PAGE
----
Social Security stops seizing tax refunds from children of parents who received overpayments

Faced with a firestorm of criticism just as Americans are preparing to file their tax returns today, the Social Security Administration has “halted” the outrageous practice of seizing tax refunds from children of parents believed to have received overpayments from SSI. Ecreditdaily reports:

The U.S. government is halting a relatively new debt collection practice after media reports revealed that the Social Security Administration was seizing tax refunds.

Those IRS refunds belonged to the children of parents or other relatives who had died allegedly owing the government for old debts, in some cases these debts amounted to Social Security overpayments that were not the fault of the recipient.

Four days ago, I suggested that this “government run amok” issue was a great opportunity for the GOP. But alas:

U.S. Senators Barbara Boxer (D-California) and Barbara Mikulski (D-Maryland) praised Monday’s announcement by Social Security Acting Commissioner Carolyn W. Colvin.

You can’t win the game if you don’t show up on the field.

There is no guarantee this halt is anything more than temporary, of course. Once we get past tax filing season, who knows? The feds have made no binding commitments here.

The greater scandal is that this seizure was based on “a single sentence tucked into the farm bill” and nobody has yet identified who slipped in that toxic language.

Incidentally, the original Washington Post article, featuring the sad tale of Mary Grice, an African-American woman whose tax refund was seized by the IRS, is no longer available online. Hmmm.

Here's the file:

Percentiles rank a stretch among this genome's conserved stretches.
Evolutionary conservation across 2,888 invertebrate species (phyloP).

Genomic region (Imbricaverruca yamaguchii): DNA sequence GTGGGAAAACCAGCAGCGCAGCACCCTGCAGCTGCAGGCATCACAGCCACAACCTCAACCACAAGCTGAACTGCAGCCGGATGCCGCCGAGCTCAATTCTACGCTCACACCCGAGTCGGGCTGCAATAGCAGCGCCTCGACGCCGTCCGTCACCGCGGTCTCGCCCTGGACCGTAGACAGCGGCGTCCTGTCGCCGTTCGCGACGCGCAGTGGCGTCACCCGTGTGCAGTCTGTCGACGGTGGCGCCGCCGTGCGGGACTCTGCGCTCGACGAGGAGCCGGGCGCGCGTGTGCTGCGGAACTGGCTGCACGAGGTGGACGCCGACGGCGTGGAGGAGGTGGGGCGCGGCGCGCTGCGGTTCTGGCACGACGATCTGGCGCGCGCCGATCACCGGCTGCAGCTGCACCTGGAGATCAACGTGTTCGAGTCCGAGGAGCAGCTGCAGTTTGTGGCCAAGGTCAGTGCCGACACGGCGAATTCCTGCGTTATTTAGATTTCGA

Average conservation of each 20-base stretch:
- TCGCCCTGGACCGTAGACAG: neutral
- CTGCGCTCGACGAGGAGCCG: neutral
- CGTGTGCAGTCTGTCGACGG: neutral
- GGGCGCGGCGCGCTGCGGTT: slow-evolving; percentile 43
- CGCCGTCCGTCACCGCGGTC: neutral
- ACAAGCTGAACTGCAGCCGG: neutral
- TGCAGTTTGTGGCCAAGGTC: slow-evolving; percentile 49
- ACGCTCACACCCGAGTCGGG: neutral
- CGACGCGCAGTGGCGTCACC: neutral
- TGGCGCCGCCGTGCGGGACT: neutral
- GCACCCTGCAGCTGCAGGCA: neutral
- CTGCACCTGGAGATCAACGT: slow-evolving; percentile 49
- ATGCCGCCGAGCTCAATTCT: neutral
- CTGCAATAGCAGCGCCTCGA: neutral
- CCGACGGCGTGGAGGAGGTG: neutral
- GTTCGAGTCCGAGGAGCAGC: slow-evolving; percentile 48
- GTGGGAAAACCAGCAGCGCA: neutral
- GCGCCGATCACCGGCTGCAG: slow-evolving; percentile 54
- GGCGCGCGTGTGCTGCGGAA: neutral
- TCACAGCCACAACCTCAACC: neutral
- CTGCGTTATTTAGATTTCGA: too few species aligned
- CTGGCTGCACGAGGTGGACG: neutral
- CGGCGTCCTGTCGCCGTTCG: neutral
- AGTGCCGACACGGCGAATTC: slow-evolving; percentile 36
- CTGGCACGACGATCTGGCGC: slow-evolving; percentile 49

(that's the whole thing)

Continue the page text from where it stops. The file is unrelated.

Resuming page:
Hat tip: Mark J. Fitzgibbons

Faced with a firestorm of criticism just as Americans are preparing to file their tax returns today, the Social Security Administration has “halted” the outrageous practice of seizing tax refunds from children of parents believed to have received overpayments from SSI. Ecreditdaily reports:

The U.S. government is halting a relatively new debt collection practice after media reports revealed that the Social Security Administration was seizing tax refunds.

Those IRS refunds belonged to the children of parents or other relatives who had died allegedly owing the government for old debts, in some cases these debts amounted to Social Security overpayments that were not the fault of the recipient.

Four days ago, I suggested that this “government run amok” issue was a great opportunity for the GOP. But alas:

U.S. Senators Barbara Boxer (D-California) and Barbara Mikulski (D-Maryland) praised Monday’s announcement by Social Security Acting Commissioner Carolyn W. Colvin.

You can’t win the game if you don’t show up on the field.

There is no guarantee this halt is anything more than temporary, of course. Once we get past tax filing season, who knows? The feds have made no binding commitments here.

The greater scandal is that this seizure was based on “a single sentence tucked into the farm bill” and nobody has yet identified who slipped in that toxic language.

Incidentally, the original Washington Post article, featuring the sad tale of Mary Grice, an African-American woman whose tax refund was seized by the IRS, is no longer available online. Hmmm.

Hat tip: Mark J. Fitzgibbons

RECENT VIDEOS